Cook’s Encyclopedia – L

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laksa paste: bottled paste containing lemon grass, chillies, galangal, shrimp paste, onions and turmeric.
lamb’s lettuce: also known as mâche, corn salad or lamb’s tongue; tender, narrow, dark-green leaves with mild flavour.
lamington pan: straight-sided rectangular slab cake pan that is 3-4cm deep.
langouste: the French name for the spiny lobster, differentiating from Maine lobsters in that they have no claws. Langoustes are warm water crustaceans that can be found in the south Atlantic Ocean, the Mediterranean Sea, and off the coasts of South America, Australia and the West Indies.
langoustine: the French name for Dublin prawn. These are small pink crustaceans resembling crayfish, with a taste and texture closest to lobster. Their claws are quite long but have no edible meat in them. Like the langouste, these are found in warm waters.
lard: fat obtained from melting down and clarifying pork fat; available packaged.
lasagne: sheets of pasta which are layered with sauce and cheese and baked au gratin. Meat, fish, shellfish, and vegetables are all used as fillings for this dish. Recipes from northern Italy are simple preparations consisting of little more than sauce and cheese. Contrary to this is lasagne al forno, filled with a rich bolognaise sauce. Southern Italian versions are more elaborate calling for the addition of sausages, mushrooms, and anything else they may have on hand.
lassi: a frothy yoghurt drink, sweet or salty, flavoured with pistachios, cardamom, cumin, or rose water.
lavash bread: flat, unleavened bread; also called lavoche.
leaven: to add a substance to (bread and other things made with flour) to make it get bigger when it is cooked. Yeast is added to yeast-leavened bread to make it rise and increase in volume.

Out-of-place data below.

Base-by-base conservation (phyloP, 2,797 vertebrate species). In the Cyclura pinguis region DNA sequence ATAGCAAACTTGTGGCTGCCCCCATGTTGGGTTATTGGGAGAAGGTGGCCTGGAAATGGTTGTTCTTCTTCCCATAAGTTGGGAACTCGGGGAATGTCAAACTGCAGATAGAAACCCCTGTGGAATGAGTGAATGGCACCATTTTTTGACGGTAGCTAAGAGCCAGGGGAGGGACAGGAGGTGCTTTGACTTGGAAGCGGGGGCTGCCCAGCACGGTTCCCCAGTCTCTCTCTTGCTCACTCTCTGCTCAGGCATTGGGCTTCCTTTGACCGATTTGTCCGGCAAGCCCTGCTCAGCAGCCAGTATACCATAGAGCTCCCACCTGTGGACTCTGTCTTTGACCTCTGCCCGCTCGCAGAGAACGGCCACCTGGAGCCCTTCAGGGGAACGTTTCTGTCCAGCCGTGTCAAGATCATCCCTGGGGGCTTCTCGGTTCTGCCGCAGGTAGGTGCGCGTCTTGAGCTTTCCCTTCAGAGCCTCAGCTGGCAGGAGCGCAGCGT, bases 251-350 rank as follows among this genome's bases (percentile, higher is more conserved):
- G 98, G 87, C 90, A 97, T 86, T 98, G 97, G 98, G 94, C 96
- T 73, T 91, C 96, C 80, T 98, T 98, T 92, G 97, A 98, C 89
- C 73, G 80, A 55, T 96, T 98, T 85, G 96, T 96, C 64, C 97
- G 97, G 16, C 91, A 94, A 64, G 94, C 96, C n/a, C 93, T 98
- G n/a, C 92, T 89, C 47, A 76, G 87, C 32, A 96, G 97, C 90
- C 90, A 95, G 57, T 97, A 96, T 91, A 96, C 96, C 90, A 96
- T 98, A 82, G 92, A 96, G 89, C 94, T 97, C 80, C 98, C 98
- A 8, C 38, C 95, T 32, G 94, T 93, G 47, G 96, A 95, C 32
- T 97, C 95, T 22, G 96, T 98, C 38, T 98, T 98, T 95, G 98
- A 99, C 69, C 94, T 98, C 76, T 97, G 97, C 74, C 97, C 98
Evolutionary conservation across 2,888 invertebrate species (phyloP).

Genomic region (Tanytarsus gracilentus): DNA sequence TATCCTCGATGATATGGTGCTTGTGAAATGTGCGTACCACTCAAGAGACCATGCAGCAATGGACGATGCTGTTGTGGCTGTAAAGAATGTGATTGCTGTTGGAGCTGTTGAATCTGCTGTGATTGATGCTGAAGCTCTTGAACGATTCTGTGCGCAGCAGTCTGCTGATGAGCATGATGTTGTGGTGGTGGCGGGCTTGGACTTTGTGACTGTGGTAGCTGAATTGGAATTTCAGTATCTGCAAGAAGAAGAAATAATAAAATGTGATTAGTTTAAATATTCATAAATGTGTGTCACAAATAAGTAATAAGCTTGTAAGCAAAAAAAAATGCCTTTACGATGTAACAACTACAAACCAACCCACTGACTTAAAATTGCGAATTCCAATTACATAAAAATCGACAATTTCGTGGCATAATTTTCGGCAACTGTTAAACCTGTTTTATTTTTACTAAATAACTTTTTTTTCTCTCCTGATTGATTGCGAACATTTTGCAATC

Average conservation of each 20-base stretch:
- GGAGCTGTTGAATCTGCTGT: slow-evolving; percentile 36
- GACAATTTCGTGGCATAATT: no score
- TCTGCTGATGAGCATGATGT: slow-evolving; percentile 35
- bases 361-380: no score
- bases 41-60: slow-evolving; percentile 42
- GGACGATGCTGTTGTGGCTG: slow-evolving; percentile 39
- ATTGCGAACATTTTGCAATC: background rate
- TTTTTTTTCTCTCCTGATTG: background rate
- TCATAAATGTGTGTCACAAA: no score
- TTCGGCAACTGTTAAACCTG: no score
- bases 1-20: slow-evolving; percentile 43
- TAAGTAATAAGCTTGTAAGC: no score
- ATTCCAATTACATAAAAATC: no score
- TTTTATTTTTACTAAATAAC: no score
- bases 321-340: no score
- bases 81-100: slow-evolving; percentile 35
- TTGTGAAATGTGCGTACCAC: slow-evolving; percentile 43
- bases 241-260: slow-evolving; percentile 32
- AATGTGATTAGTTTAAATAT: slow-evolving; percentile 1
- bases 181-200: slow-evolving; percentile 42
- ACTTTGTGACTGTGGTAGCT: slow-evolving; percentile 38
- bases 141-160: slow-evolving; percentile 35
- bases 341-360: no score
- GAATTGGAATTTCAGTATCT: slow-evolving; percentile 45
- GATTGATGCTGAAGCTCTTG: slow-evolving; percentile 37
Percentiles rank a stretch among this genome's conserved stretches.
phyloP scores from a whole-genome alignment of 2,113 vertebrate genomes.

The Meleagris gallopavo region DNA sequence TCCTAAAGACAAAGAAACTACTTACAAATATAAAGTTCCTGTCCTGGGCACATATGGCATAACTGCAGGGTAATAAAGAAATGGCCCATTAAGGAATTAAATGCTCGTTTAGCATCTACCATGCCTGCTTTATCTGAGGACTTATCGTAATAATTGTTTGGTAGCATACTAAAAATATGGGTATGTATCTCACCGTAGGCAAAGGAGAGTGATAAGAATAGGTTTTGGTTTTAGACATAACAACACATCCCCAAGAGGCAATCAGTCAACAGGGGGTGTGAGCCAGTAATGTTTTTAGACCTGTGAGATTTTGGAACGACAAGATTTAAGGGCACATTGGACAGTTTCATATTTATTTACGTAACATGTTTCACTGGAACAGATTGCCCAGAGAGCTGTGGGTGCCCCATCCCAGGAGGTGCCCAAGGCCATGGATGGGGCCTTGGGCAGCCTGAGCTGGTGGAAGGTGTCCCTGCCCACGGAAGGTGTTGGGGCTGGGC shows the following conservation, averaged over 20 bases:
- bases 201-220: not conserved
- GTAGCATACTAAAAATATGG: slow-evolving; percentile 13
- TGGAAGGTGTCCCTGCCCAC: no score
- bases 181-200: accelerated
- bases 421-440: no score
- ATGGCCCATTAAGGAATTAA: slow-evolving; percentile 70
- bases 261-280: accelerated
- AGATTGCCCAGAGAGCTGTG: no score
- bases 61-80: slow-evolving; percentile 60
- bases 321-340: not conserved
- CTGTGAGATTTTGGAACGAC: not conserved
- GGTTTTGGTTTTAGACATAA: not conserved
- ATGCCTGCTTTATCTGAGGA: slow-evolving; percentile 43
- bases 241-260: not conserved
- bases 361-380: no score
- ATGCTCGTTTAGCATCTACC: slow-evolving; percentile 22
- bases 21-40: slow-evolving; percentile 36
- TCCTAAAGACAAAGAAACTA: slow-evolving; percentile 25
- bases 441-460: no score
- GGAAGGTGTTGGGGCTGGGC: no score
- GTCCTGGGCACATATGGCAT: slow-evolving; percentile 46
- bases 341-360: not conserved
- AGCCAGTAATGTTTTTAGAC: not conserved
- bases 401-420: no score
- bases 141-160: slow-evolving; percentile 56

Lebanese cucumber: small and thin-skinned; it is also known as the European or burpless cucumber.
leek: member of the onion family; resembles the green onion, but is much larger.
lemon butter: packaged spread; also known as lemon curd, lemon cheese and lemon spread.
lemon grass: a tall clumping, lemon-smelling and tasting, sharp-edged grass, the white lower part of each stem is chopped and used.
lemon thyme: herb with tiny, green citrus flavoured leaves.
lentils: dried pulses often named after their colour; also known as dhal.
lettuce: cos also known as romaine lettuce; the traditional caesar salad lettuce. Oak leaf also known as feville de Chene. Available in both red and green leaf. Mesclun a mixture of baby lettuces and other salad leaves, also known as gourmet salad mix.
light evaporated milk: unsweetened canned milk from which water has been extracted by evaporation; identified on the label as being 98.3% fat free.
lights: lungs of an animal, used in various meat preparations such as pates and faggots.
ligurian olives: from the Italian Riviera, these are black, small and high in oil, with a delicate sweet flavour.
lima beans: large, flat, kidney-shaped, beige, dried and canned beans. Also known as butter beans.
limes: lime juice, fruits and leaves give many Thai dishes a distinct flavour. Kaffir lime leaves are sold dried, and should be stored in a spice jar.
linguine: a long, narrow pasta often known as a “flat” spaghetti; sometimes known as bavette.
linzertorte: an Austrian pastry comprised of a short crust dough flavoured with ground almonds and hazelnuts, cinnamon, and lemon zest. This is then spread with raspberry jam and topped with a cross-hatch of dough. Almond paste is sometimes layered underneath the raspberry jam. Other versions of this use fresh cranberries or apricots in the filling.
liquid glucose: used in baking and confectionery making as a sweetener, as it does not crystallise easily. Available from health food stores.
lobster: mistakenly referred to as crayfish (a name which refers to specifically to their freshwater cousins), lobsters found in Australian waters are known as rock lobsters. Unlike European lobsters, their claws contain very little meat.
lobster mushroom: a wild mushroom that has a firm texture and a red and orange colour like lobster shells.
long eggplant: this elongated vegetable is renowned for its usage in Asian cuisine and often referred to as Japanese eggplant. Its meaty texture makes it a perfect alternative for vegetarian diets. It is low in vitamins, and valued for its low content in fat and calories.
lotus root: actually a rhizome (like ginger), lotus is used in dishes such as tempura and salads. Scrape or peel to remove skin before use. Sold in cans, fresh and frozen.
Ltr: measurement Unit – Ltr. (Litre) = 1 kg (kilogram). For U.S measurement conversion refer to conversion chart.
lychees: delicious fruit with a light texture and flavour; peel away rough skin, remove seeds and use. Also available in cans.
lyonnaise sauce: a classic French sauce preparation made with sauteed onions, white wine and demi-glace. The sauce is strained before being served with meats and sometime poultry.

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